Does measles suppress your immune system via immune amnesia? Let’s do some ‘fact-checking.’
In 2002, Dr. Peter Aaby and co-authors published a study conducted in rural Senegal, in the area which had an outbreak of measles. According to the study: “No index or secondary case of measles died in the acute phase of infection nor did any of the children exposed to measles die in the first 2 months after exposure.” (And given what we know from the 2015 Lancet Global Health publication, identifying vitamin A deficiency as a risk factor for mortality from measles, we can safely assume that perhaps children in this area were not as deficient in vitamin A, as children in other parts of Africa and Asia, where measles infection is known to result in high mortality.)
Dr. Aaby and co-authors were testing a commonly held assumption that after surviving measles, children would have a higher mortality rate from other infections due to long-term immune-suppression, which is thought to follow measles. But they got the opposite results. In fact, they found that: “Exposed children developing clinical measles had lower age-adjusted mortality over the next 4 years than exposed children who did not develop clinical measles.”
Why then all this recent hysteria about measles resulting in immune amnesia, as if that’s going to kill you?
There are a few research publications that have been picked up by the media or referenced by other research publications to unnecessarily feed these fears.
Let’s first look at the PLoS Pathology 2012 publication titled “Measles immune suppression: lessons from the macaque model.”
Researchers state: “Here we show that MV preferentially infects CD45RA(-) memory T-lymphocytes and follicular B-lymphocytes, resulting in high infection levels in these populations. After the peak of viremia MV-infected lymphocytes were cleared within days… Our findings indicate an immune-mediated clearance of MV-infected CD45RA(-) memory T-lymphocytes and follicular B-lymphocytes, which causes temporary immunological amnesia.”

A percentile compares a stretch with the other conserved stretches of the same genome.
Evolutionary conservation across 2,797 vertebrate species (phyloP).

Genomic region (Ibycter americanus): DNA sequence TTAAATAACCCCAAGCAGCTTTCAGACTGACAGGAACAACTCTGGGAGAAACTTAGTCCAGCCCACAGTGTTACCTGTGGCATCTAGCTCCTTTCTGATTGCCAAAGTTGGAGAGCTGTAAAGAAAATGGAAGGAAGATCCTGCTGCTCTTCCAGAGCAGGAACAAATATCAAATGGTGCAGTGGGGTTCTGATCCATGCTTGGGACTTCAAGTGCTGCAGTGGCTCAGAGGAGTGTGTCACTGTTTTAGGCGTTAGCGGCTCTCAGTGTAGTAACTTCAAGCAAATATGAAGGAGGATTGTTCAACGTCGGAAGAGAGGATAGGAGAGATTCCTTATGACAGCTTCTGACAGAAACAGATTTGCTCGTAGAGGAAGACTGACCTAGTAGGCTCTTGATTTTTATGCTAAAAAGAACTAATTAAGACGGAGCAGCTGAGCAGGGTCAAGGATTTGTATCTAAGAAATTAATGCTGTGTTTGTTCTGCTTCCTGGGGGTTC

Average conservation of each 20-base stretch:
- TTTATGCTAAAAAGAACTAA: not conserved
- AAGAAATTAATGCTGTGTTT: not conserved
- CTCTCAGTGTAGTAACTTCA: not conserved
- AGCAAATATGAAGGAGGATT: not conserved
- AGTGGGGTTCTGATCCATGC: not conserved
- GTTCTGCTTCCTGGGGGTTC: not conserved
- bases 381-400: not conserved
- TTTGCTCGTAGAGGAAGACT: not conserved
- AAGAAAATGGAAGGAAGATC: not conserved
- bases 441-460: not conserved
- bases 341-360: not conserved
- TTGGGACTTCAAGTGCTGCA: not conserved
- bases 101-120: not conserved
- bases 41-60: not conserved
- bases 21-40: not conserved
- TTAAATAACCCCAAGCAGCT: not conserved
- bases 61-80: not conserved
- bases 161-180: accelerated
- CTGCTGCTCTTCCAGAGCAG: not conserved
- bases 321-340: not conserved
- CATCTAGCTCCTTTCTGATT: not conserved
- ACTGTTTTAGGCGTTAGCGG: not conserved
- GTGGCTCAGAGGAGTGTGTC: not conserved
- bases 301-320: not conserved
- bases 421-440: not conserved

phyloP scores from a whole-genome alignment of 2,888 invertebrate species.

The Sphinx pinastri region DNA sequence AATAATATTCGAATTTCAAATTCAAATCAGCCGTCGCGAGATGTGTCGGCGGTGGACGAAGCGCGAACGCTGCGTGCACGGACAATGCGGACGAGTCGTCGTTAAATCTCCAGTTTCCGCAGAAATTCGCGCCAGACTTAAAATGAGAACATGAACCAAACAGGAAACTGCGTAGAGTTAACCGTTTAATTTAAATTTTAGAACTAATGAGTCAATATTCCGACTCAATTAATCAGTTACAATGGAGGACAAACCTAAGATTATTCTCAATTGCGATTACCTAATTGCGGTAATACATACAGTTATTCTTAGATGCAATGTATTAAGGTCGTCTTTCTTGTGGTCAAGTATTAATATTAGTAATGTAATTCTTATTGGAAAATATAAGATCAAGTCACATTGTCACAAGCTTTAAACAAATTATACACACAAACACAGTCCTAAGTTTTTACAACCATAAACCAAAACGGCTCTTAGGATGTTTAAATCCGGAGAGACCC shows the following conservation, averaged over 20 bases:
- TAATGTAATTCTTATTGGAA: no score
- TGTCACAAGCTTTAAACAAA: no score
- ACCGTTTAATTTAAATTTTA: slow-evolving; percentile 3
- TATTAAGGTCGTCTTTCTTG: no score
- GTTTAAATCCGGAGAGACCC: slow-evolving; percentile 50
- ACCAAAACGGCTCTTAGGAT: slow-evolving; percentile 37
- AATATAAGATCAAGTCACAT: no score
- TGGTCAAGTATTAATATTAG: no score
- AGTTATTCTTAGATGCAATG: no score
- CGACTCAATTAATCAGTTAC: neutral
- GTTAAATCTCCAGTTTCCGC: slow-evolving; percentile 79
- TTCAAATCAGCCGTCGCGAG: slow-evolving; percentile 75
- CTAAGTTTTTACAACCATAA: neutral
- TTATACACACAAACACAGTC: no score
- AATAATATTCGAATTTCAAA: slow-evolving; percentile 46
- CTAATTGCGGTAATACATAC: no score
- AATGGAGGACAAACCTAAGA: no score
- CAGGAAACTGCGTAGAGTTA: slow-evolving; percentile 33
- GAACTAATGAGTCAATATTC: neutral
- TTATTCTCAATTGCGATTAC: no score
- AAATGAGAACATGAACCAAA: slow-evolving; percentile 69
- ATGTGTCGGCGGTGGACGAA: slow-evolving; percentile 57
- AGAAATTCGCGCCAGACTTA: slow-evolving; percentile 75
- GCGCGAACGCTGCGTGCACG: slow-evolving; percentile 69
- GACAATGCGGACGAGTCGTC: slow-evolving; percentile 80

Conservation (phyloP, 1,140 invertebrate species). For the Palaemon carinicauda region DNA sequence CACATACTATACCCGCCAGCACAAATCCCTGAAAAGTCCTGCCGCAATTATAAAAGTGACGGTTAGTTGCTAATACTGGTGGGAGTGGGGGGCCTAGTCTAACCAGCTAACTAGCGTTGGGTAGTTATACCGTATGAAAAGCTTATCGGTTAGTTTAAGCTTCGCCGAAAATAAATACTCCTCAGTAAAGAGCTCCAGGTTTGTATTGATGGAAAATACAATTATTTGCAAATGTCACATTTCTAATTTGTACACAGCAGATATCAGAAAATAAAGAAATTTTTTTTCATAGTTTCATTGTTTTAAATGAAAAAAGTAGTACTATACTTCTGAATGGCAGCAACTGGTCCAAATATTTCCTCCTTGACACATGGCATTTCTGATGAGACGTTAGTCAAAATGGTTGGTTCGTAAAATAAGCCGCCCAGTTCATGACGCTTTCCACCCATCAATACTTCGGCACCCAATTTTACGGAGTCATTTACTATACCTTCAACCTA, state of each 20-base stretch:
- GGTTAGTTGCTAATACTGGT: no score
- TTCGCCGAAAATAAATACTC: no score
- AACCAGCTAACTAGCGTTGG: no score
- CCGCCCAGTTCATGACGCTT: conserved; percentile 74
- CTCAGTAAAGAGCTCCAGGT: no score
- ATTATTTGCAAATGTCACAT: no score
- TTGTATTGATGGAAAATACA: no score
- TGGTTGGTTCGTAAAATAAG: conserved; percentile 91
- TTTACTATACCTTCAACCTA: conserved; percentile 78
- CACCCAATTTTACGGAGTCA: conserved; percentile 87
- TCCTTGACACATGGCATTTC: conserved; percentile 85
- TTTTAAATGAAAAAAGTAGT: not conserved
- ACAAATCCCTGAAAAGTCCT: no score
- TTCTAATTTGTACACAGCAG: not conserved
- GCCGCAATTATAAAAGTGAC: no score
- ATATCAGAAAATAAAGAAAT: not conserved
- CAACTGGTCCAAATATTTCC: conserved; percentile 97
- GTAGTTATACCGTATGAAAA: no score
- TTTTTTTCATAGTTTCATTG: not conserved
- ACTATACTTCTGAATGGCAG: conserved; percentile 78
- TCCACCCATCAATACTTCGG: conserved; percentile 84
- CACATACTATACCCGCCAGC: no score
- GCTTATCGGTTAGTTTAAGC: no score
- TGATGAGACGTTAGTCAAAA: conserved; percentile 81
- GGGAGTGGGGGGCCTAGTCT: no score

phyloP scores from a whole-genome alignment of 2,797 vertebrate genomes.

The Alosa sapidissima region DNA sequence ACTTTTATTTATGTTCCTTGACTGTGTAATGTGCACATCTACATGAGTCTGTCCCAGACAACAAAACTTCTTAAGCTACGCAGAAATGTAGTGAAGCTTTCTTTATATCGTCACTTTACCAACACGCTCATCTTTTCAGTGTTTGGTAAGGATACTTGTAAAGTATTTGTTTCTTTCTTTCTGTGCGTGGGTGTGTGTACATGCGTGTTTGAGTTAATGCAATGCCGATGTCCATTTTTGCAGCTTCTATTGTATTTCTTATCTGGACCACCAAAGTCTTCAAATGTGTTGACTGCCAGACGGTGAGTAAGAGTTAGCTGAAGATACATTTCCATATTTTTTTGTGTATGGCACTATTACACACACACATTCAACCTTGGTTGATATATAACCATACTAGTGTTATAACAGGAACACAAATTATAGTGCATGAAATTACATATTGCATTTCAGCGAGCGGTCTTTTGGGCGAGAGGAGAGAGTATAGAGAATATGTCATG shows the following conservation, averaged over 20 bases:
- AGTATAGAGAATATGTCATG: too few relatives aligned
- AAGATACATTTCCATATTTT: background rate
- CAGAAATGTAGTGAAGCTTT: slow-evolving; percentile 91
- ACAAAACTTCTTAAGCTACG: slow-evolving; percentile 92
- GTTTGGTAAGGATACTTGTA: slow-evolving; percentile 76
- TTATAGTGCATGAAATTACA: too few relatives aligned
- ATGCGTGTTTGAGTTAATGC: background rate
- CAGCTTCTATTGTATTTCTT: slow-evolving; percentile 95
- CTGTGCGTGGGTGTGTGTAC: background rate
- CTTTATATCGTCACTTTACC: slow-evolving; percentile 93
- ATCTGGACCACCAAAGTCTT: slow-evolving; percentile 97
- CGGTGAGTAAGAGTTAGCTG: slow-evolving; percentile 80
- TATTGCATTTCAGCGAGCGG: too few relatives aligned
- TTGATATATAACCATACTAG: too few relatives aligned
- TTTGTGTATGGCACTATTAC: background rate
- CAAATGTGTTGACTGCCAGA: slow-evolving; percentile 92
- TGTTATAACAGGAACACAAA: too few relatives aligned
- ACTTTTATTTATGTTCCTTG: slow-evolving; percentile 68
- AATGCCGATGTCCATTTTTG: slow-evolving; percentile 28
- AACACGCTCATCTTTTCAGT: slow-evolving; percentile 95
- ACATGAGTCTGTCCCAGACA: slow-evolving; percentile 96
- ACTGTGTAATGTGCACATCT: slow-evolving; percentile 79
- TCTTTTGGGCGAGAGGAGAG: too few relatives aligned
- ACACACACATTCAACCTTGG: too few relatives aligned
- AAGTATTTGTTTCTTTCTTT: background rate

OK, here we have a preferential infection of memory lymphocytes by the measles virus resulting in a temporary loss of immunologic memory. So what? When was it ever proven that immunologic memory has anything to do with protection from re-infection? In fact, the opposite has been demonstrated by the research conducted in the lab of Swiss scientist Dr. Rolf Zinkernagel, who won the Nobel Prize in 1996. In the title of his 2012 review, he clearly states: “Immunologic memory does not equal protective immunity.”
Furthermore, the varicella (chickenpox) virus does exactly the same thing as the measles virus – it infects memory lymphocytes, as revealed in another research paper published in PLoS Pathology in 2013: “During viremia the virus preferentially infected memory T-cells, initially central memory T-cells and subsequently effector memory T-cells.”
Yet, no one is screaming from rooftops that chickenpox will make you die from the next common cold you contract. Perhaps, that would be too obvious a lie to all the chickenpox survivors who do not remember suffering from any type of immune-suppression, despite the fact that the varicella virus infected their memory T cells. But because the vaccine-measles generation has nearly completely taken the place of the natural-measles generation, the media can get away with spreading such fears without common sense to stop them.
Another paper published recently in Science is titled “Measles virus infection diminishes preexisting antibodies that offer protection from other pathogens.”
‘Antibodies that offer protection’? Let’s pause right here. When was it ever proven that antibodies offer protection? In fact, the opposite has been observed. Don’t we remember another famous immunologist and a 1960 Nobel Prize winner Sir Macfarlane Burnet telling us the following regarding the role of antibodies (or rather lack thereof) for immunity in children who lacked antibody production due to a genetic condition called agammaglobulinemia:
“To everyone’s surprise [children with agammaglobulinemia] showed a normal measles course with a typical rash which faded at the normal time and was followed by just as substantial immunity against reinfection as would be shown by any other convalescent. Antibody production is therefore not necessary either for recovery from or for the development of immunity to measles.” (Burnet and White. Natural History of Infectious Disease. Cambridge University Press, 1940)
And don’t we know of a modern-day paper showing that medical professionals with positive antibody titers for measles can still develop measles:
“Hospital employees working in patient care areas from July through November 1990 were screened for measles antibody levels using a commercially available enzyme immunoassay (EIA). Four healthcare workers vaccinated in the past developed measles. All had positive pre-illness measles antibody levels.” …